Paul Harding: Enon

To say Paul Harding’s debut novel, Tinkers,came out of nowhere would be a gross understatement. The story of a New England man’s deathbed recounting his intricate family history released by tiny Bellevue Literary Press, Tinkers racked up major awards, becoming the first novel from a small press to win the Pulitzer Prize for Fiction since A Confederacy Of Dunces in 1981. But the story of how the big presses missed out on one of the most fully realized debuts in years paled in comparison to what Harding accomplished in less than 200 pages, becoming a major literary figure seemingly overnight. 

Four years later, Harding now has his proper place in the big leagues. Enon, his second novel, has the pressure of a major-label debut added to the magnificent success of Tinkers. And unlike other prize-winning authors who look to demonstrate range within their style when publishing a second book, Harding doubled down. Enon isn’t a strict sequel to Tinkers, but its protagonist, Charlie Crosby, is the grandson of the dying protagonist in the previous novel, and he’s returned to raise his family in the same Massachusetts town a few generations later. The economic and concise prose similarly bounces around in Charlie’s life, recounting out-of-order anecdotes about loved ones that weave together in a complicated history that remains easy to parse.

Tinkers began with a line that represented the novel in microcosm: “George Washington Crosby began to hallucinate eight days before he died.” Enon begins in similar fashion, though shifting from omniscient third to Charlie’s first-person voice as he sets the scene: His 13-year-old daughter Kate was struck and killed while riding her bike, and he separated from his wife soon after. It’s devastatingly simple, and as Harding undulates between Charlie’s childhood memories—obliquely revisiting characters from Tinkers from a child’s perspective—and his deep, unfathomable grief, Enon achieves a striking emotional depth while never approaching confusion.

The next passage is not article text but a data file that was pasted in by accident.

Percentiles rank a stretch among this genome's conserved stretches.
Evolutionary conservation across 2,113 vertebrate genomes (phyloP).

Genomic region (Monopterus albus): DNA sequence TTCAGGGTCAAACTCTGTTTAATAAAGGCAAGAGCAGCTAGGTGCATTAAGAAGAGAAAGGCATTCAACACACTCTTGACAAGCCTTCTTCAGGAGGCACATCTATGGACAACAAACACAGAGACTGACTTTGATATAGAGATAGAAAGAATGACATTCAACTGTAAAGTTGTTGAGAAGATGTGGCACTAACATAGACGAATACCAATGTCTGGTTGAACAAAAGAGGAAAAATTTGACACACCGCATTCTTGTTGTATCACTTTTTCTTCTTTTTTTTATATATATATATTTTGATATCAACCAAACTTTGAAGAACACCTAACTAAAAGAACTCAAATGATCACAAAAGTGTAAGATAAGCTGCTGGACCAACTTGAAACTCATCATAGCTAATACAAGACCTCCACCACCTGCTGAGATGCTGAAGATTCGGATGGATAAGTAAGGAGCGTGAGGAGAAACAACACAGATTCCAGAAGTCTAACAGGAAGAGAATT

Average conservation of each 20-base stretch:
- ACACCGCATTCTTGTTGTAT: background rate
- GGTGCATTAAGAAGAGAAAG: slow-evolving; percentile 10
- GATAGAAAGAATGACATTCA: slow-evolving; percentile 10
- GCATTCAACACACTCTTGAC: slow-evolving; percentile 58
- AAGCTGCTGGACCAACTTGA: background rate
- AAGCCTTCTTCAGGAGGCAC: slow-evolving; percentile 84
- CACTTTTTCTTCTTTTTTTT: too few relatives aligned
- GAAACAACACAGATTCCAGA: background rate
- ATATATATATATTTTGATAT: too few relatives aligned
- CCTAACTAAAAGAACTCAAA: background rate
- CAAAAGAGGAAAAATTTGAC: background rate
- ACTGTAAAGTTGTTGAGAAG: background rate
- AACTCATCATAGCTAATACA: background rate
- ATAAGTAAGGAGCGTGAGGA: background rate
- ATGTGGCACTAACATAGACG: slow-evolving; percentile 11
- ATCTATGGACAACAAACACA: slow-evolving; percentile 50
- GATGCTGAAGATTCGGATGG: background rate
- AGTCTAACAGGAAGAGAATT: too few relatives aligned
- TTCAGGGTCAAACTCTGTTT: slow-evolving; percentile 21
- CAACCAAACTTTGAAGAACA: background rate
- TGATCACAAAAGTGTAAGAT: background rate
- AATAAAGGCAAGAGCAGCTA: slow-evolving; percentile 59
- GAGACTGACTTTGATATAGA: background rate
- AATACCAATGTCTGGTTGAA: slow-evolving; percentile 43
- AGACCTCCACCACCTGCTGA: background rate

This should be boring. Enon should feel repetitive and hopelessly indebted to the long, unchanging tradition of small-town New England novels. It should be impossible for another book with Robert Frost-ian landscapes to feel so gripping and poignantly observed. But Harding has a gift for unfurling narrow yet kaleidoscopic regional history—there are shades of Sherwood Anderson and even a bit of William Faulkner. Charlie recalls seemingly unmemorable events in his life, like learning to play cribbage or feeding birds along a path in the woods, and ties them to grief-stained memories of showing his daughter the same things. The generational echoes cause Charlie to whither and unravel in pain, but Enon is more about how his individual story connects to his ancestors and those around him. 

Harding’s patchwork of quotidian events amid piercing emotional devastation is the ideal descendant of another classic portrait of New England life: Thornton Wilder’s Our Town. As the stage manager says in the opening, “This is the way we were: in our growing up and in our marrying and in our living and in our dying.” Tinkers and Enon fall directly within the purview of that quote, making a rich tradition fresh again. Tinkers was an unexpected gem, but that the follow-up should contain an equally affecting emotional mosaic is just as delightfully surprising.

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